NASA's very own spacecraft OSIRIS-REx is set to make contact with the asteroid 'Bennu' this coming August. The craft is to size material samples of the cosmic rock's surface to be studied back on Earth. The feat will be a first for the organization and is considered to be a significant hurdle. With several complications ranging from the cosmic body's microgravity and the impact of the sampling nearby, causing substantial damage to the spacecraft.
One way that is preparing for its endeavor is by performing a practice session of the maneuver set to happen within the week and is called "Checkpoint" rehearsal. This event will bring the spacecraft and the asteroid the closest the have ever been, at a measly 243 feet away.
How will it be done?
The endeavor will have three steps to undertake; Orbit Departure, Checkpoint Maneuver, and lastly, the Matchpoint Maneuver, which leads to the touchdown. The initial test within the week is set to focus on the first two steps. The space organization stated it is making sure its team has the proper preparations to ensure the spacecraft's Natural Feature Tracking system, and other systems are working correctly.
The duration of the rehearsal is expected to last approximately four hours, which includes the extension of OSIRIS-REx's robotic arm dubbed the 'Touch-And-Go Sample Acquisition Mechanism.' Rotation to the position will also be practiced in the session as it is crucial to the sampling project.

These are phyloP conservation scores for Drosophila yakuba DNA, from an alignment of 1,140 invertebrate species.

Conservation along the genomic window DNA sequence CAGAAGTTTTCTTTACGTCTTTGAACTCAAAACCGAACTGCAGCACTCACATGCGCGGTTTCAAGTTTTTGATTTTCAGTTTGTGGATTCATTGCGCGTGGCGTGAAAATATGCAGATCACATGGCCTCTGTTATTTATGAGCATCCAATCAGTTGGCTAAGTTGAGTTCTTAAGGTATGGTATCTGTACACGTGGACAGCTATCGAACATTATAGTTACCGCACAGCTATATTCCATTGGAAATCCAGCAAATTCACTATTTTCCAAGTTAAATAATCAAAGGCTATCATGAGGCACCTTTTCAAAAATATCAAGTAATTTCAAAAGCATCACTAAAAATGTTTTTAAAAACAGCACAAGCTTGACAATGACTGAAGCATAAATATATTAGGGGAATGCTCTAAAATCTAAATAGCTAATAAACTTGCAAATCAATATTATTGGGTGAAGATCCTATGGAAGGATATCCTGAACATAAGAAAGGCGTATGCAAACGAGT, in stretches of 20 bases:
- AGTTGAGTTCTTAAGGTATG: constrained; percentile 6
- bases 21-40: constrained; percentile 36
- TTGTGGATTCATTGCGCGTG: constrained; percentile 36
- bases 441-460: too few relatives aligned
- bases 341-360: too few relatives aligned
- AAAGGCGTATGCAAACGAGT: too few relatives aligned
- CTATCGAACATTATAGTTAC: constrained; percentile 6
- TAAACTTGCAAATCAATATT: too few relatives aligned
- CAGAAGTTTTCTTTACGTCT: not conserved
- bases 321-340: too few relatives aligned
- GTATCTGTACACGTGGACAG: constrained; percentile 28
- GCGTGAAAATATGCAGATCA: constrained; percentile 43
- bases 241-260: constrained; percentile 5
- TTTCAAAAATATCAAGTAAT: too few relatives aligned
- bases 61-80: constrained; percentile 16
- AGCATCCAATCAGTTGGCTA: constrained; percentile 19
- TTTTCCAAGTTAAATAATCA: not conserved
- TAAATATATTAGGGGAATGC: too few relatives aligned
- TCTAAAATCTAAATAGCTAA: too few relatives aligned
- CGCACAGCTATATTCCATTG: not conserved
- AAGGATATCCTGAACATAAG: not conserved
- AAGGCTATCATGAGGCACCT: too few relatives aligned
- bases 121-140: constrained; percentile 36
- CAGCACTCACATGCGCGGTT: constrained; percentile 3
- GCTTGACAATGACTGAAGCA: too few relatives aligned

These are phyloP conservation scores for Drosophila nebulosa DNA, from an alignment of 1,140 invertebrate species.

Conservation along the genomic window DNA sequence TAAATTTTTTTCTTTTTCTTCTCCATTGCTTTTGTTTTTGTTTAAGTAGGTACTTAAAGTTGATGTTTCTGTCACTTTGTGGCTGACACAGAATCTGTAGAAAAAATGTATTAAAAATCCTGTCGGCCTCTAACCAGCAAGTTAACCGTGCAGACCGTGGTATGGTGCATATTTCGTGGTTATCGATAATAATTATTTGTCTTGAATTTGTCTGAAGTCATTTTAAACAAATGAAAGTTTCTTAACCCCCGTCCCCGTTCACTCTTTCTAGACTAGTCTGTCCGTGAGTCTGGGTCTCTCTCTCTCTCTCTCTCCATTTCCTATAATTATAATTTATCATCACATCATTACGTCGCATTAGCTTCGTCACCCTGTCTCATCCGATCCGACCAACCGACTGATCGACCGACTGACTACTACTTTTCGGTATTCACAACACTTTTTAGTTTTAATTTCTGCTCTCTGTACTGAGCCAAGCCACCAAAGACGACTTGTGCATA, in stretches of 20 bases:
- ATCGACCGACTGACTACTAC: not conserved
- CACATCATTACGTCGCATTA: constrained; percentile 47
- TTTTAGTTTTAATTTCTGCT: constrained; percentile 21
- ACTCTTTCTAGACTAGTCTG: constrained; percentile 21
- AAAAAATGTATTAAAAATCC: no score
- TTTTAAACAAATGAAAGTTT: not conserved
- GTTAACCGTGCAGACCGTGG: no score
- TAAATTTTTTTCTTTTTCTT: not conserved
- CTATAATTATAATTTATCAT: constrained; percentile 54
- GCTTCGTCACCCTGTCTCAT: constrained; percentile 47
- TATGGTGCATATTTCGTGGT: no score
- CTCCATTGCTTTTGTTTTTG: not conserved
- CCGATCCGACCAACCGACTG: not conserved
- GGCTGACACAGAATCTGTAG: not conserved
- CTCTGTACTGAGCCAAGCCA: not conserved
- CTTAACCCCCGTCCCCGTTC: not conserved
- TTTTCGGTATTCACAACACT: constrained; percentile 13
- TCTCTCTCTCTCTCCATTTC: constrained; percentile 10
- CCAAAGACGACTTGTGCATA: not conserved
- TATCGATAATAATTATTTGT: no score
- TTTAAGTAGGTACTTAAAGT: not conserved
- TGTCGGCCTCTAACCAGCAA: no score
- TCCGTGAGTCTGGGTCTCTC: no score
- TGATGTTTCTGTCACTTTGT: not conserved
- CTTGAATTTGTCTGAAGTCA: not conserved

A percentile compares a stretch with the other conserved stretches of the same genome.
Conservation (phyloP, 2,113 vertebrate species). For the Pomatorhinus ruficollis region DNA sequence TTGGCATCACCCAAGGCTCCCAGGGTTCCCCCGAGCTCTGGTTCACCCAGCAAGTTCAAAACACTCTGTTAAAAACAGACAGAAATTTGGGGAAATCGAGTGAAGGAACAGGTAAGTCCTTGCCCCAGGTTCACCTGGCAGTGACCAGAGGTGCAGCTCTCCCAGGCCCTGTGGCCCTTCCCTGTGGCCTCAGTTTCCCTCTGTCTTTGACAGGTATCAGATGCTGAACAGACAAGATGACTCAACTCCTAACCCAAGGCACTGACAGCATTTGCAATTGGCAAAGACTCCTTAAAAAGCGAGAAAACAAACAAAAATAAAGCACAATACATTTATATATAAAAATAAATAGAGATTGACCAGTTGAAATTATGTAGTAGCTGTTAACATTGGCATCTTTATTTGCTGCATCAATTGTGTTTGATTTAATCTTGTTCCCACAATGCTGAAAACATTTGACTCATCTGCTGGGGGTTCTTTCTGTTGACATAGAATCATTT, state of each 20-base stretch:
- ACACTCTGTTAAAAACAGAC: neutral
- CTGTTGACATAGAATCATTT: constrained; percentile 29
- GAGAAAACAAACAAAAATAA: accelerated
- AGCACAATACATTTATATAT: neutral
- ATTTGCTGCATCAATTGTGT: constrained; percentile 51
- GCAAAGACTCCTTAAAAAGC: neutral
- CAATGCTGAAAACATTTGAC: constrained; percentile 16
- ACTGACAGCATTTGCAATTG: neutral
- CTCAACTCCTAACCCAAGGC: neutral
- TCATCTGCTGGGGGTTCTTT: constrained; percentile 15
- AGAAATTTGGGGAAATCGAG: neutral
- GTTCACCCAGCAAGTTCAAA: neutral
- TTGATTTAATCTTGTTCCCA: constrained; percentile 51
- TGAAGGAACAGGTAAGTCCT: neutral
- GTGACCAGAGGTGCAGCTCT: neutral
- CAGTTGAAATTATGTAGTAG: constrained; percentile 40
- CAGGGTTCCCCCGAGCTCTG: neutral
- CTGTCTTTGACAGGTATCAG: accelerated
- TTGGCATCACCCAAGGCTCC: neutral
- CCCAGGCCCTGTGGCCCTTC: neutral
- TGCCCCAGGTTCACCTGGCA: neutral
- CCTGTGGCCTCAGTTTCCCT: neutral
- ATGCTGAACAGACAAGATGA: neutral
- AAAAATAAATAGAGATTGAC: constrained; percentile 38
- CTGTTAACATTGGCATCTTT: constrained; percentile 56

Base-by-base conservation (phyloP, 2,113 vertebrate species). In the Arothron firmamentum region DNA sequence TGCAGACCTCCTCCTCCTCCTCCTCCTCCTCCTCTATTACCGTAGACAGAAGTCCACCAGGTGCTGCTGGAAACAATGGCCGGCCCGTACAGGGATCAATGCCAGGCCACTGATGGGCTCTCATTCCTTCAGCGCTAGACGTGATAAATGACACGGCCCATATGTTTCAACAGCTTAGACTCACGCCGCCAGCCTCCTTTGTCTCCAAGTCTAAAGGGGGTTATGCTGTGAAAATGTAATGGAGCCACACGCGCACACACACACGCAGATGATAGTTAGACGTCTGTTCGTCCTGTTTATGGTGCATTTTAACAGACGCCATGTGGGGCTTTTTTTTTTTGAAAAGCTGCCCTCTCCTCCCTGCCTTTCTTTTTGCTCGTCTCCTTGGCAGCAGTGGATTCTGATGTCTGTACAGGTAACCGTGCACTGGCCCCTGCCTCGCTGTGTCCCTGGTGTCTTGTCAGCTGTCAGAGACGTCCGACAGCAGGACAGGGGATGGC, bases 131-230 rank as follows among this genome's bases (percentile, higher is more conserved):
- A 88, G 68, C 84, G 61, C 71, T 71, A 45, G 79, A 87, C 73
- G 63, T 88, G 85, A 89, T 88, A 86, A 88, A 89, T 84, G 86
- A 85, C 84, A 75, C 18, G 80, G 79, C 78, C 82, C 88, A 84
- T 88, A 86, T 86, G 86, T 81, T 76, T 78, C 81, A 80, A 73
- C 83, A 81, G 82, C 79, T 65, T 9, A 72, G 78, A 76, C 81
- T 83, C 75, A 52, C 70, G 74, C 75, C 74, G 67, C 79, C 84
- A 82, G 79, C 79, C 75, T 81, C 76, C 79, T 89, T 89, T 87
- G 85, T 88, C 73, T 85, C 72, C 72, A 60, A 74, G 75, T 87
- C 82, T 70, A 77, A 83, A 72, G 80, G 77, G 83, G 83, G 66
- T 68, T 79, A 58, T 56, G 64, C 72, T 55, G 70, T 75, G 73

Scientists have already found an excellent landing site for OSIRIS'REx. They found it extremely challenging to locate this point due to the ruggedness of the asteroid's surface. The experts utilized the help of the general public to finally pinpoint a gravel-strewn pit near the north pole of the cosmic rock, also known as 'Nightingale.'
The solar clusters of the spacecraft will proceed to a Y-wing configuration where the craft itself will reduce its altitude to 410 feet. At the end of a successful rehearsal, OSIRIS'REx will be returned to its original position near Bennu.
The second checkpoint rehearsal is scheduled for June of this year and will fixate on the Matchpoint burn and set the altitude of the spacecraft to 82 feet. This will set the stage for the actual mission expected to happen on August 25, 2020.
The massive space rock
The asteroid 101955 Bennu is found in the Apollo group discovered by the LINEAR Project on September 11, 2009. Its name was based on the Egyptian mythological bird. It is considered by NASA as potentially hazardous and is found on the Sentry Risk Table garnering the second-highest cumulative rating on the Palermo Technical Impact Hazard Scale.
The giant space rock posts such a risk that there is an increasing 1-in-2,700 possibility of impact with Earth between the years 2175 and 2199.
Bennu has an average diameter of 490 meters, and it has been closely monitored using the Arecibo Observatory planetary radar and the Goldstone Deep Space Network. During March of this year, team members of NASA's OSIRIS'REx were able to put out their wanted names of Bannu's features. These official names are to be set once approved by the International Astronomical Union.